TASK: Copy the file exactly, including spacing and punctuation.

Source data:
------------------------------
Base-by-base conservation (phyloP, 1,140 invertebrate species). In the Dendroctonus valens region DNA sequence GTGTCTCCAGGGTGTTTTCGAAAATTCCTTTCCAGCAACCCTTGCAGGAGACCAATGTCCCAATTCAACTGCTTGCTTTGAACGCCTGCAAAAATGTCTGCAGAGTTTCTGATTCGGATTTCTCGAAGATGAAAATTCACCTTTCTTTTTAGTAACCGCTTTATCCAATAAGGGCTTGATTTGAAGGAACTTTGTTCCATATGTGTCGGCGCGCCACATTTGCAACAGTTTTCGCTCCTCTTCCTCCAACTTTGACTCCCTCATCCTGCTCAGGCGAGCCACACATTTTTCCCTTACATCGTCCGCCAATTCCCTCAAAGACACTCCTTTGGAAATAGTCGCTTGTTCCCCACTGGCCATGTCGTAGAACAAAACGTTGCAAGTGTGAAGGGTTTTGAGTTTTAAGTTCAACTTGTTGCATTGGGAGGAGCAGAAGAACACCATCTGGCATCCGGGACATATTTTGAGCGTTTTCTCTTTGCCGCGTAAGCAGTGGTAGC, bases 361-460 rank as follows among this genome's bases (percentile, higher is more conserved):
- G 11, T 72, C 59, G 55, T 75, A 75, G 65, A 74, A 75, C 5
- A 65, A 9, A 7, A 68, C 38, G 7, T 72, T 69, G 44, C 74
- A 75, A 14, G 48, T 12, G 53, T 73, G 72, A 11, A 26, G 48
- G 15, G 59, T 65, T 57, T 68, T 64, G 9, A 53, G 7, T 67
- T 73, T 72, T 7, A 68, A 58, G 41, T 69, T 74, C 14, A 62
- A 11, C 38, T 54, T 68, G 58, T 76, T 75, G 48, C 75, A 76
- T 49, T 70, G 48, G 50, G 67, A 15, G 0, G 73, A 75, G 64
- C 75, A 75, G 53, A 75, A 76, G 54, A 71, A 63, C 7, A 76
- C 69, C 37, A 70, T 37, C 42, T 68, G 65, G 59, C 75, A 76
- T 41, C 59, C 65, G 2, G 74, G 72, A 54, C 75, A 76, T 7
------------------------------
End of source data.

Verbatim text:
Base-by-base conservation (phyloP, 1,140 invertebrate species). In the Dendroctonus valens region DNA sequence GTGTCTCCAGGGTGTTTTCGAAAATTCCTTTCCAGCAACCCTTGCAGGAGACCAATGTCCCAATTCAACTGCTTGCTTTGAACGCCTGCAAAAATGTCTGCAGAGTTTCTGATTCGGATTTCTCGAAGATGAAAATTCACCTTTCTTTTTAGTAACCGCTTTATCCAATAAGGGCTTGATTTGAAGGAACTTTGTTCCATATGTGTCGGCGCGCCACATTTGCAACAGTTTTCGCTCCTCTTCCTCCAACTTTGACTCCCTCATCCTGCTCAGGCGAGCCACACATTTTTCCCTTACATCGTCCGCCAATTCCCTCAAAGACACTCCTTTGGAAATAGTCGCTTGTTCCCCACTGGCCATGTCGTAGAACAAAACGTTGCAAGTGTGAAGGGTTTTGAGTTTTAAGTTCAACTTGTTGCATTGGGAGGAGCAGAAGAACACCATCTGGCATCCGGGACATATTTTGAGCGTTTTCTCTTTGCCGCGTAAGCAGTGGTAGC, bases 361-460 rank as follows among this genome's bases (percentile, higher is more conserved):
- G 11, T 72, C 59, G 55, T 75, A 75, G 65, A 74, A 75, C 5
- A 65, A 9, A 7, A 68, C 38, G 7, T 72, T 69, G 44, C 74
- A 75, A 14, G 48, T 12, G 53, T 73, G 72, A 11, A 26, G 48
- G 15, G 59, T 65, T 57, T 68, T 64, G 9, A 53, G 7, T 67
- T 73, T 72, T 7, A 68, A 58, G 41, T 69, T 74, C 14, A 62
- A 11, C 38, T 54, T 68, G 58, T 76, T 75, G 48, C 75, A 76
- T 49, T 70, G 48, G 50, G 67, A 15, G 0, G 73, A 75, G 64
- C 75, A 75, G 53, A 75, A 76, G 54, A 71, A 63, C 7, A 76
- C 69, C 37, A 70, T 37, C 42, T 68, G 65, G 59, C 75, A 76
- T 41, C 59, C 65, G 2, G 74, G 72, A 54, C 75, A 76, T 7